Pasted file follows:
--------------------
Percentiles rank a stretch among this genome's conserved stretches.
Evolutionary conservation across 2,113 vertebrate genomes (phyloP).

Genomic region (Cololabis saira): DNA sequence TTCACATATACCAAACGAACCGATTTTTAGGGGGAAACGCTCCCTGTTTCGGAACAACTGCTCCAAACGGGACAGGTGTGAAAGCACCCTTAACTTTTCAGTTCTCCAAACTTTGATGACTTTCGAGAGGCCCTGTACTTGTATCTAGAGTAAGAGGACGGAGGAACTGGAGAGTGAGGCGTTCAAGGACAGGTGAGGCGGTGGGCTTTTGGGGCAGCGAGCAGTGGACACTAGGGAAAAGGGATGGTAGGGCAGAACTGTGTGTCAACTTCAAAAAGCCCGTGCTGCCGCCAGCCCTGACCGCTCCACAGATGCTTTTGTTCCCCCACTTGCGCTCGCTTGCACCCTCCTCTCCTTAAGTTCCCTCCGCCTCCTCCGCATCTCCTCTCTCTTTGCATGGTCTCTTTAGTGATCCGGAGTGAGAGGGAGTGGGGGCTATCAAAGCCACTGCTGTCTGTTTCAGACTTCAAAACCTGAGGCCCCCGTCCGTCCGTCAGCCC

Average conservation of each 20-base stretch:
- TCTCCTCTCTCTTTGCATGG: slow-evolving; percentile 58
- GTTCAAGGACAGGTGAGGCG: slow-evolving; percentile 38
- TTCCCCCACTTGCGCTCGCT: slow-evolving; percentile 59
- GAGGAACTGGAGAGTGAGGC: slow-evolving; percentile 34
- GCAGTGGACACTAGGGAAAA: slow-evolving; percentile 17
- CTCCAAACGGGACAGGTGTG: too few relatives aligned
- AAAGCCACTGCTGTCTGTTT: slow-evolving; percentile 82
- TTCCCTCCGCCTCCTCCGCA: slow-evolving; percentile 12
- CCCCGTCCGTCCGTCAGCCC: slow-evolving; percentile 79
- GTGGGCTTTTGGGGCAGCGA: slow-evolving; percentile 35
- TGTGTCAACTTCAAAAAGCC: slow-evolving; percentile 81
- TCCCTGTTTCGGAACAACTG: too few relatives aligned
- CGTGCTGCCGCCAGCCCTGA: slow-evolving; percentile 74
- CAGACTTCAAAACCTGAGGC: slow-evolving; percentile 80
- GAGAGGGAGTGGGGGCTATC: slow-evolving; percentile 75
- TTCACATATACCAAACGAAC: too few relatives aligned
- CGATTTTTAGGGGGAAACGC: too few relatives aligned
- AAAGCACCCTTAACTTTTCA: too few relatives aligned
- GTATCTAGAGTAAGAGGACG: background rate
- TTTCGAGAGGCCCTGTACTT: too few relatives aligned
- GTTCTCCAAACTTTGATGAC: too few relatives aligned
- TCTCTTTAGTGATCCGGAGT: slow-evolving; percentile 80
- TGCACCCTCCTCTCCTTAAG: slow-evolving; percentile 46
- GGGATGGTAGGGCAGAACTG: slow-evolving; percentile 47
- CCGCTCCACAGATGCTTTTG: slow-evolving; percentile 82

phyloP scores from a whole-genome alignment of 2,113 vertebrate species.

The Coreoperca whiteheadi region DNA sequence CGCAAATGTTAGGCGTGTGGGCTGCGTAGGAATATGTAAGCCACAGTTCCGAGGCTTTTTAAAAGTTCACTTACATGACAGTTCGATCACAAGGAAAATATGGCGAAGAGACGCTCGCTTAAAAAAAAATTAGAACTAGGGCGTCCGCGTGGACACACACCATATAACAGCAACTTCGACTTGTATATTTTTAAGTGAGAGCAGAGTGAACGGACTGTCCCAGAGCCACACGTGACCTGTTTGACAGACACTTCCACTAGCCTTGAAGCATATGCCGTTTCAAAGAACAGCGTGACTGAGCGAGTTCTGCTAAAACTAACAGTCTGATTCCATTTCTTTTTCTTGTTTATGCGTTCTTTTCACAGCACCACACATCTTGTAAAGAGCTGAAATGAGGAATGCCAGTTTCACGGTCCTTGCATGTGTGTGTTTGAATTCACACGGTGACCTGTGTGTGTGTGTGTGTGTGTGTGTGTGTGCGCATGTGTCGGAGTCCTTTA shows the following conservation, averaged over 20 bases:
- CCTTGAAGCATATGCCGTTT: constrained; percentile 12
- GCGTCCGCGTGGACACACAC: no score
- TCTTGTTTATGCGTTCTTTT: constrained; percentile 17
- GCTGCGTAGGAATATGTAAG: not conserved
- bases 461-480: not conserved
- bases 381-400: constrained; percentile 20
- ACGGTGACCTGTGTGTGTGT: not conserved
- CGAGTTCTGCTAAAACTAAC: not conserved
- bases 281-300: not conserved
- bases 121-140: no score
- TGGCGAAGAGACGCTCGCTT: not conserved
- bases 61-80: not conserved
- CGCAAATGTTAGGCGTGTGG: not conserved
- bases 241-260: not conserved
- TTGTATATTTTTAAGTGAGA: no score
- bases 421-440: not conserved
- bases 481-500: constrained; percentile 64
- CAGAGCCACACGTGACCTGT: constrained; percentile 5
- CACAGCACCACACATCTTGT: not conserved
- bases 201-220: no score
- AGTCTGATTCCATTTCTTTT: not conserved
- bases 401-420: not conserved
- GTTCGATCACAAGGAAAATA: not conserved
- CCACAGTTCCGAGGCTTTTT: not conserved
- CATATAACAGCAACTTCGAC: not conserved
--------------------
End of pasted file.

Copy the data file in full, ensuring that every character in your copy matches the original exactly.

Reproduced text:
Percentiles rank a stretch among this genome's conserved stretches.
Evolutionary conservation across 2,113 vertebrate genomes (phyloP).

Genomic region (Cololabis saira): DNA sequence TTCACATATACCAAACGAACCGATTTTTAGGGGGAAACGCTCCCTGTTTCGGAACAACTGCTCCAAACGGGACAGGTGTGAAAGCACCCTTAACTTTTCAGTTCTCCAAACTTTGATGACTTTCGAGAGGCCCTGTACTTGTATCTAGAGTAAGAGGACGGAGGAACTGGAGAGTGAGGCGTTCAAGGACAGGTGAGGCGGTGGGCTTTTGGGGCAGCGAGCAGTGGACACTAGGGAAAAGGGATGGTAGGGCAGAACTGTGTGTCAACTTCAAAAAGCCCGTGCTGCCGCCAGCCCTGACCGCTCCACAGATGCTTTTGTTCCCCCACTTGCGCTCGCTTGCACCCTCCTCTCCTTAAGTTCCCTCCGCCTCCTCCGCATCTCCTCTCTCTTTGCATGGTCTCTTTAGTGATCCGGAGTGAGAGGGAGTGGGGGCTATCAAAGCCACTGCTGTCTGTTTCAGACTTCAAAACCTGAGGCCCCCGTCCGTCCGTCAGCCC

Average conservation of each 20-base stretch:
- TCTCCTCTCTCTTTGCATGG: slow-evolving; percentile 58
- GTTCAAGGACAGGTGAGGCG: slow-evolving; percentile 38
- TTCCCCCACTTGCGCTCGCT: slow-evolving; percentile 59
- GAGGAACTGGAGAGTGAGGC: slow-evolving; percentile 34
- GCAGTGGACACTAGGGAAAA: slow-evolving; percentile 17
- CTCCAAACGGGACAGGTGTG: too few relatives aligned
- AAAGCCACTGCTGTCTGTTT: slow-evolving; percentile 82
- TTCCCTCCGCCTCCTCCGCA: slow-evolving; percentile 12
- CCCCGTCCGTCCGTCAGCCC: slow-evolving; percentile 79
- GTGGGCTTTTGGGGCAGCGA: slow-evolving; percentile 35
- TGTGTCAACTTCAAAAAGCC: slow-evolving; percentile 81
- TCCCTGTTTCGGAACAACTG: too few relatives aligned
- CGTGCTGCCGCCAGCCCTGA: slow-evolving; percentile 74
- CAGACTTCAAAACCTGAGGC: slow-evolving; percentile 80
- GAGAGGGAGTGGGGGCTATC: slow-evolving; percentile 75
- TTCACATATACCAAACGAAC: too few relatives aligned
- CGATTTTTAGGGGGAAACGC: too few relatives aligned
- AAAGCACCCTTAACTTTTCA: too few relatives aligned
- GTATCTAGAGTAAGAGGACG: background rate
- TTTCGAGAGGCCCTGTACTT: too few relatives aligned
- GTTCTCCAAACTTTGATGAC: too few relatives aligned
- TCTCTTTAGTGATCCGGAGT: slow-evolving; percentile 80
- TGCACCCTCCTCTCCTTAAG: slow-evolving; percentile 46
- GGGATGGTAGGGCAGAACTG: slow-evolving; percentile 47
- CCGCTCCACAGATGCTTTTG: slow-evolving; percentile 82

phyloP scores from a whole-genome alignment of 2,113 vertebrate species.

The Coreoperca whiteheadi region DNA sequence CGCAAATGTTAGGCGTGTGGGCTGCGTAGGAATATGTAAGCCACAGTTCCGAGGCTTTTTAAAAGTTCACTTACATGACAGTTCGATCACAAGGAAAATATGGCGAAGAGACGCTCGCTTAAAAAAAAATTAGAACTAGGGCGTCCGCGTGGACACACACCATATAACAGCAACTTCGACTTGTATATTTTTAAGTGAGAGCAGAGTGAACGGACTGTCCCAGAGCCACACGTGACCTGTTTGACAGACACTTCCACTAGCCTTGAAGCATATGCCGTTTCAAAGAACAGCGTGACTGAGCGAGTTCTGCTAAAACTAACAGTCTGATTCCATTTCTTTTTCTTGTTTATGCGTTCTTTTCACAGCACCACACATCTTGTAAAGAGCTGAAATGAGGAATGCCAGTTTCACGGTCCTTGCATGTGTGTGTTTGAATTCACACGGTGACCTGTGTGTGTGTGTGTGTGTGTGTGTGTGTGCGCATGTGTCGGAGTCCTTTA shows the following conservation, averaged over 20 bases:
- CCTTGAAGCATATGCCGTTT: constrained; percentile 12
- GCGTCCGCGTGGACACACAC: no score
- TCTTGTTTATGCGTTCTTTT: constrained; percentile 17
- GCTGCGTAGGAATATGTAAG: not conserved
- bases 461-480: not conserved
- bases 381-400: constrained; percentile 20
- ACGGTGACCTGTGTGTGTGT: not conserved
- CGAGTTCTGCTAAAACTAAC: not conserved
- bases 281-300: not conserved
- bases 121-140: no score
- TGGCGAAGAGACGCTCGCTT: not conserved
- bases 61-80: not conserved
- CGCAAATGTTAGGCGTGTGG: not conserved
- bases 241-260: not conserved
- TTGTATATTTTTAAGTGAGA: no score
- bases 421-440: not conserved
- bases 481-500: constrained; percentile 64
- CAGAGCCACACGTGACCTGT: constrained; percentile 5
- CACAGCACCACACATCTTGT: not conserved
- bases 201-220: no score
- AGTCTGATTCCATTTCTTTT: not conserved
- bases 401-420: not conserved
- GTTCGATCACAAGGAAAATA: not conserved
- CCACAGTTCCGAGGCTTTTT: not conserved
- CATATAACAGCAACTTCGAC: not conserved